Metropolis is a silent science fiction film created by the famed Austrian director Fritz Lang. Produced in Germany in the Babelsberg Studios during the brief years of the Weimar Republic and released in 1927, it was the most expensive silent film of the time, costing approximately 7 million Reichsmark (equivalent to around $200 million in 2005) to make.[1] The screenplay was written in 1924 by Lang and his wife, Thea von Harbou, and novelized by von Harbou in 1926. It is set in a futuristic urban dystopia, and, like its contemporary The Battleship Potemkin, addresses the then-current political themes of capitalism v. communism.

Note: There are multiple versions of Metropolis. The original German version remained unseen for many decades. Of this version, a quarter of the footage is believed to be permanently lost. The U.S. version, shortened and re-written by Channing Pollock, is the most commonly known and discussed.

The film is set in the year 2026, in the extraordinary Gothic skyscrapers of a corporate city-state, the Metropolis of the title. Society has been divided into two rigid groups: one of planners or thinkers, who live high above the earth in luxury, and another of workers who live underground toiling to sustain the lives of the privileged. The city is run by Johhan ‘Joh’ Fredersen (Alfred Abel).

Tonight we watched Metropolis – any comments for this film? Any comments of the film in relation to the readings?

Next up Blade Runner on 3/28

Proposals for Student Gallery Fall 2007

DeVries Student Art Galleries

We are now accepting applications for student exhibitions for the fall semester 2007. GRADUATING AND NON-DEGREE EXHIBITIONS

The deadline for proposal submissions is:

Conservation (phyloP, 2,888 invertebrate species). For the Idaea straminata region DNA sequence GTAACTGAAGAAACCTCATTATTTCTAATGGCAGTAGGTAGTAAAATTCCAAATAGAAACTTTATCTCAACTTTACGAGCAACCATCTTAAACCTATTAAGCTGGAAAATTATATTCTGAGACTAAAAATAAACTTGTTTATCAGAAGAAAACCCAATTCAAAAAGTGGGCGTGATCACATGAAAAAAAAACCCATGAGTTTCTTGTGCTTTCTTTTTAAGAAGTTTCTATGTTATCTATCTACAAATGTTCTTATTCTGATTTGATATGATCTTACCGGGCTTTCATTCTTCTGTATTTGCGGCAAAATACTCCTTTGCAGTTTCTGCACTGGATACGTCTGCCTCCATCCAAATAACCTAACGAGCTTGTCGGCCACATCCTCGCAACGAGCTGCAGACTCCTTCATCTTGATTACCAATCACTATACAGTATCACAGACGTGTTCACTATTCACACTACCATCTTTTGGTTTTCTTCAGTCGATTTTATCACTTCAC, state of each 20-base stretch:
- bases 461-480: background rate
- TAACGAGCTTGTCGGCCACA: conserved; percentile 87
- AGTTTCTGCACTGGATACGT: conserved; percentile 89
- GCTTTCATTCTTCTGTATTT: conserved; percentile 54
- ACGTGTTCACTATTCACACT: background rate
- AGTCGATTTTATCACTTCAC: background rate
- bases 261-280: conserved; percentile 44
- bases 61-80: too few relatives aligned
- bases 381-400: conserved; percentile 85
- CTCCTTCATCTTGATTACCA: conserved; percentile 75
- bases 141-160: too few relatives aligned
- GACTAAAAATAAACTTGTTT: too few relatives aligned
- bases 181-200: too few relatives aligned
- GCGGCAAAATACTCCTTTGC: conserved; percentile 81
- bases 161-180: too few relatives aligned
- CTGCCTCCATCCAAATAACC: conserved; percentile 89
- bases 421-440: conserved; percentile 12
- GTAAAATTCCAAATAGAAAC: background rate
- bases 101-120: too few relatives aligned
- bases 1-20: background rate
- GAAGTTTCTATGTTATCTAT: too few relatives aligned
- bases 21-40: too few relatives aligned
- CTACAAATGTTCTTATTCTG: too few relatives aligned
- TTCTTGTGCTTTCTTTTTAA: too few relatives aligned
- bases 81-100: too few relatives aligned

April 3, 2007

Proposal forms for student exhibitions at the Richmond Center for the Visual Arts can be obtained at the yellow bulletin board in the hallway next to faculty office #1430.

BFA candidates must submit a Verification Form in addition to a Graduation Exhibition Proposal form signed by their committee chair. Students who are submitting a Non-Degree Proposal need a faculty sponsor to sign their forms. When the forms are complete, place them in Mindi Bagnall’s mailbox in the art office at the Richmond Center.

If you have any questions regarding the exhibition proposal process, please contact Mindi Bagnall:

3/22 Artist Talks


Image Credit: Michael Souter
Portrait. Mixed media on paper, 60”x40”

On Thursday, March 22, WMU Alumni artists Michael Souter, Tom Lollar, Mary King, and Mary Hatch will meet together to speak about their art, and lives after graduating from WMU. The symposia will be held at the RCVA second floor lecture hall, beginning at 5:30 pm. This event, as with all programs scheduled at the Richmond Center for Visual Arts, is free and open to the public. . It is a great pleasure to invite these amazing artists home to open the Richmond Center for Visual Arts.

The inaugural season at the RCVA will feature three exhibitions that highlight the capabilities of this sophisticated cultural center:

March 9 through April 7 — Distinguished Alumni from WMU’s School of Art (Albertine Monroe-Brown Gallery). Organized by the RCVA Director of Exhibitions, Don Desmett, this will be the first in a series of programs focusing on outstanding alumni. Two of the artists, Michael Souter (’76) and Tom Lollar (’73), are enjoying successful careers in New York. Souter works as a cutting edge designer and Lollar as an artist, teacher, and director of the Lincoln Center/List Collection Print Program. Mary King (’70) lives in Chicago where she paints, prints, and produces wonderfully engaging works of art. Mary Hatch (’70) remains committed to the Kalamazoo community while exhibiting her paintings and prints throughout the United States. She has helped keep the local art scene vibrant with her artwork and support of other artists in the community. It is a great pleasure to invite these amazing artists home to open the Richmond Center for Visual Arts.